The venture capital investment arm of the Japanese multinational behind Compass and Opendoor posted a profit for the first time in a year during the first quarter of fiscal year 2020.

After three consecutive quarters posting multi-billion losses, the SoftBank Vision Fund — the venture capital investment arm of the Japanese multinational conglomerate that’s made hefty bets on real estate tech companies including Compass and Opendoor — returned to profitability, posting a $2.8 billion gain on its investments in the first quarter of fiscal year 2020.

Softbank founder and CEO

Masayoshi Son Photo credit: Scott Olson/ Getty Images

“The SoftBank Vision Fund performance is improving,” SoftBank CEO Masayoshi Son said during an investor call Monday regarding the company’s earnings.

“Last year [the Vision Fund] posted losses but, as of today, it has returned and turned around $2.8 billion of valuation gain was generated,” Son added.

Son was careful not to forecast a future where the SoftBank Vision Fund stays in the black, due to the uncertainty surrounding COVID-19.

“Of course this is not perfect because the second wave of the COVID-19 pandemic is not over yet,” Son said. “It is not that we can guarantee that the performance of the vision fund will remain positive, in profitability, but it is getting better and recovering”

Since the inception of the Vision Fund, the company has seen 29 of its investments marked up and 48 marked down. Still, the Vision Fund, through June 30, has posted $2 billion in investment market uplift and realized gains.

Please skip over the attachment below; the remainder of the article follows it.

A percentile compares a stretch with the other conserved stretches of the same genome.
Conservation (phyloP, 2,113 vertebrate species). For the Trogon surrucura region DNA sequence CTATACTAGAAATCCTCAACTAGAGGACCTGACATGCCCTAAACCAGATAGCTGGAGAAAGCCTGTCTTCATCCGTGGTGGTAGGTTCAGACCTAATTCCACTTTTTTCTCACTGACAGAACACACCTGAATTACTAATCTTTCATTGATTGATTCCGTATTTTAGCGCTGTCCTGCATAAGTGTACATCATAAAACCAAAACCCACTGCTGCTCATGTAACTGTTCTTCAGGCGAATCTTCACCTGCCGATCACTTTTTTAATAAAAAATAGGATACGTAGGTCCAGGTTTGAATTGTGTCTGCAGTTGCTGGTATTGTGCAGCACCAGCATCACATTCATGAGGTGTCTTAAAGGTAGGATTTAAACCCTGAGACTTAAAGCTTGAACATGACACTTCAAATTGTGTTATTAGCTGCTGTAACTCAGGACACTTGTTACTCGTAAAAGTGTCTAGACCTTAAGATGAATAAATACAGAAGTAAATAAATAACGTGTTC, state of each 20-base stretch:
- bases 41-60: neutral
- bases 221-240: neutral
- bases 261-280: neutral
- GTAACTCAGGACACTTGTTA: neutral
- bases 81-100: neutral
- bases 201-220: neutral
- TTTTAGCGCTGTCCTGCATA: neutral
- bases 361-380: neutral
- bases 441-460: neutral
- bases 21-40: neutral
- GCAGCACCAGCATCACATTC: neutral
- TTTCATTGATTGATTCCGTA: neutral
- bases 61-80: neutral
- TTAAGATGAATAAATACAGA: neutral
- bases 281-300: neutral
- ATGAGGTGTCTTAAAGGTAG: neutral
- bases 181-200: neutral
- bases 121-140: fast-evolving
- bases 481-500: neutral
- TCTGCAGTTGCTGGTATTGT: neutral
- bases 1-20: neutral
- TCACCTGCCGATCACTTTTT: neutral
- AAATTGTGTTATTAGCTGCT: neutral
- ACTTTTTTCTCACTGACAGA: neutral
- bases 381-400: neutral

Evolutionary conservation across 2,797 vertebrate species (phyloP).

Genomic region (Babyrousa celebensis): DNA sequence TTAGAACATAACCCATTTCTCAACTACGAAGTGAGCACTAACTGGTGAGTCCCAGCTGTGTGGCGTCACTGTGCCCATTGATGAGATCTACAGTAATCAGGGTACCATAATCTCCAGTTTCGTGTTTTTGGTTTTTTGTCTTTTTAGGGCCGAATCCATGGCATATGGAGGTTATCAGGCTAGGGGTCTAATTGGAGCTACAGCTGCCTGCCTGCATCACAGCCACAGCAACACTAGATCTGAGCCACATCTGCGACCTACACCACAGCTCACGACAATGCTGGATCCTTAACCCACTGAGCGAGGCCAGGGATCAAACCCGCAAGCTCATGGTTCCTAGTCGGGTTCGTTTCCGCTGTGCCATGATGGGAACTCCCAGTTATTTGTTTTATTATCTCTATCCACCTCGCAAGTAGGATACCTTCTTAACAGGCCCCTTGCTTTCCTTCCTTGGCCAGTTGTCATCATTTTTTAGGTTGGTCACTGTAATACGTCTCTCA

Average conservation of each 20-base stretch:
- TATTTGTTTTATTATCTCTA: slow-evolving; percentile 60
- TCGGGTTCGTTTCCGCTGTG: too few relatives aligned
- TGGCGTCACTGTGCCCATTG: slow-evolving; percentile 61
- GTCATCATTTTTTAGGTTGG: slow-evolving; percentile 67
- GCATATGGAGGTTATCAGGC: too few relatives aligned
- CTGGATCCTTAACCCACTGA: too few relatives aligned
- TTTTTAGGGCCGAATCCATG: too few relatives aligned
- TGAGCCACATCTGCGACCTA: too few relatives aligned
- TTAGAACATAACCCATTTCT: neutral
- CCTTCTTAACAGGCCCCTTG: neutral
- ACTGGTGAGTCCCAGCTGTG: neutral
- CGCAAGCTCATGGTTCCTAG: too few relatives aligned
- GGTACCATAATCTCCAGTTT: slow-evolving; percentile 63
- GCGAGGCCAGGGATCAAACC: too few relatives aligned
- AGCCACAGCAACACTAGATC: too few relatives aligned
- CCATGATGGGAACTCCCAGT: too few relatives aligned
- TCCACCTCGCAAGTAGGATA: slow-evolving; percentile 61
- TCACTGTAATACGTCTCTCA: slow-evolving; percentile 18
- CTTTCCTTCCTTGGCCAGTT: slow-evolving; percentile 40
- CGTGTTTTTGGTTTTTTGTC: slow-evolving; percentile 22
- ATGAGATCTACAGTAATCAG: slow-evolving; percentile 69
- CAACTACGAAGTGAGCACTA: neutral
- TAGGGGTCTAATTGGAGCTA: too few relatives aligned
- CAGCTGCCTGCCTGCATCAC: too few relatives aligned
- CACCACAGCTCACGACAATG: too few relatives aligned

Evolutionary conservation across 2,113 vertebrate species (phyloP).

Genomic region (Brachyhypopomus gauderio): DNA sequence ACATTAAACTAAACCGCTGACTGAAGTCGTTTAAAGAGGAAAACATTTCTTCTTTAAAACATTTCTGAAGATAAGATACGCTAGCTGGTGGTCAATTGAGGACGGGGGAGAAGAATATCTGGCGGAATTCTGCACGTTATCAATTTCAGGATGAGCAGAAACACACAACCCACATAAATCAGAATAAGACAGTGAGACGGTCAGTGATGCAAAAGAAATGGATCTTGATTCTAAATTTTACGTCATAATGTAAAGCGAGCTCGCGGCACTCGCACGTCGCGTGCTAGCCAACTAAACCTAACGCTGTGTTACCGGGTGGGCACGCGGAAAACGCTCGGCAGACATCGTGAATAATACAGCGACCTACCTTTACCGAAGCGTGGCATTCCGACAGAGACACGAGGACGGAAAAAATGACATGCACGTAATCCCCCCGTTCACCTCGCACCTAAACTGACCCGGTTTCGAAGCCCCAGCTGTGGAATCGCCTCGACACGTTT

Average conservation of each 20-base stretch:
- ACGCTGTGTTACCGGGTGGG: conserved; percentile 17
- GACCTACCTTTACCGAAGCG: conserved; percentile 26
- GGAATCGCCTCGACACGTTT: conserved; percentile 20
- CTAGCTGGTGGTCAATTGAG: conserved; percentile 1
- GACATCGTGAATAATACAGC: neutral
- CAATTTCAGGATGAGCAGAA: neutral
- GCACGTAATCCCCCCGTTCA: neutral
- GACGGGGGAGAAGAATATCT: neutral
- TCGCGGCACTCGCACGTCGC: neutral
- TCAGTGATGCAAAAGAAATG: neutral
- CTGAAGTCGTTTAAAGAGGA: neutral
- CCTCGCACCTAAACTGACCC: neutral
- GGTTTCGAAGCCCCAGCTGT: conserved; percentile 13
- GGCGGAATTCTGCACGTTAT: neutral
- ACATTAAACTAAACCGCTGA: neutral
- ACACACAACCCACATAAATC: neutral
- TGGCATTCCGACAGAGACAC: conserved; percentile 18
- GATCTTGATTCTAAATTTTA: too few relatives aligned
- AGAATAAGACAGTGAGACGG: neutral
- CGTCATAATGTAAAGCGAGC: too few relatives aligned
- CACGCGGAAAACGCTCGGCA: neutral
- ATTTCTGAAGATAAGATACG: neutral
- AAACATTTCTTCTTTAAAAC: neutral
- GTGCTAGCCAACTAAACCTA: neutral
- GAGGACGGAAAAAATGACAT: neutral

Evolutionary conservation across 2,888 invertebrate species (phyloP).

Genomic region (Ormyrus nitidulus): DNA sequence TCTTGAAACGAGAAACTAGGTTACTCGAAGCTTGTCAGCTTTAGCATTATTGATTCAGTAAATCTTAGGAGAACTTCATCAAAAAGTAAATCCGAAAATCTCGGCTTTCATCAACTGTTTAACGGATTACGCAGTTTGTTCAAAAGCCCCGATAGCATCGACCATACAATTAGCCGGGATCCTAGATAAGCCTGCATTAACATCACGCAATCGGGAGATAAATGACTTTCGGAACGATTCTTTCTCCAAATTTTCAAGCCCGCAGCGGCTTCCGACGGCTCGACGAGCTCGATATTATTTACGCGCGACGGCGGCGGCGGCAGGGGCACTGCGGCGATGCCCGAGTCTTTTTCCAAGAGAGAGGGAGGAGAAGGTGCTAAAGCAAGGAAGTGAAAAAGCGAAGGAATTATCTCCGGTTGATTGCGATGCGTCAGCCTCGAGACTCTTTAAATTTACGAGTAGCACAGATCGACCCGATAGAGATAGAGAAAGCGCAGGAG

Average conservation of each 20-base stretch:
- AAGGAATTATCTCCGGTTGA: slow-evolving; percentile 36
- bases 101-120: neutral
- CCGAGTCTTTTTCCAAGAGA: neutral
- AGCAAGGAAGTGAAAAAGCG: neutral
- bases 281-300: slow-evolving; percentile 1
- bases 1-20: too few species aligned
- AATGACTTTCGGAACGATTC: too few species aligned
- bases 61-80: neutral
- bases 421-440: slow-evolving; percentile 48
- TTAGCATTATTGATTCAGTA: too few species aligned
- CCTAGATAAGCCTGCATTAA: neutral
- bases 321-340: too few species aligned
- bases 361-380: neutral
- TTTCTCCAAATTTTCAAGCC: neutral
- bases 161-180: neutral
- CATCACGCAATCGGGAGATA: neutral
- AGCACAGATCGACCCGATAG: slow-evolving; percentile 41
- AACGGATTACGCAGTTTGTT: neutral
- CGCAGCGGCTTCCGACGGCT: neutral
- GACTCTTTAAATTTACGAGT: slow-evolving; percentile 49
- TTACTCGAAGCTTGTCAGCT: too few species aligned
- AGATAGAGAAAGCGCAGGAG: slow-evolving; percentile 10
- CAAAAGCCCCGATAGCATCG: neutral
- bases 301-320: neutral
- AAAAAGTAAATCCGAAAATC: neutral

In the prior quarter, the company posted its worst quarter in company history, but it turned in a net profit of $11.8 billion in the first quarter of fiscal year 2020 due largely in part to selling its stake in Sprint, the telecommunications company.

The Vision Fund’s turnaround is a testament to how well technology companies have fared through the COVID-19 pandemic.

On May 18, when SoftBank reported a record $8.8 billion loss for the fourth quarter of fiscal year 2019, Son predicted that, of the 88 companies the Vision Fund has invested in, 15 could go bankrupt, while 15 could flourish even greater than before as a result of COVID-19 and the related economic struggles. The rest would make it through the crisis without any meaningful gains.

Email Patrick Kearns

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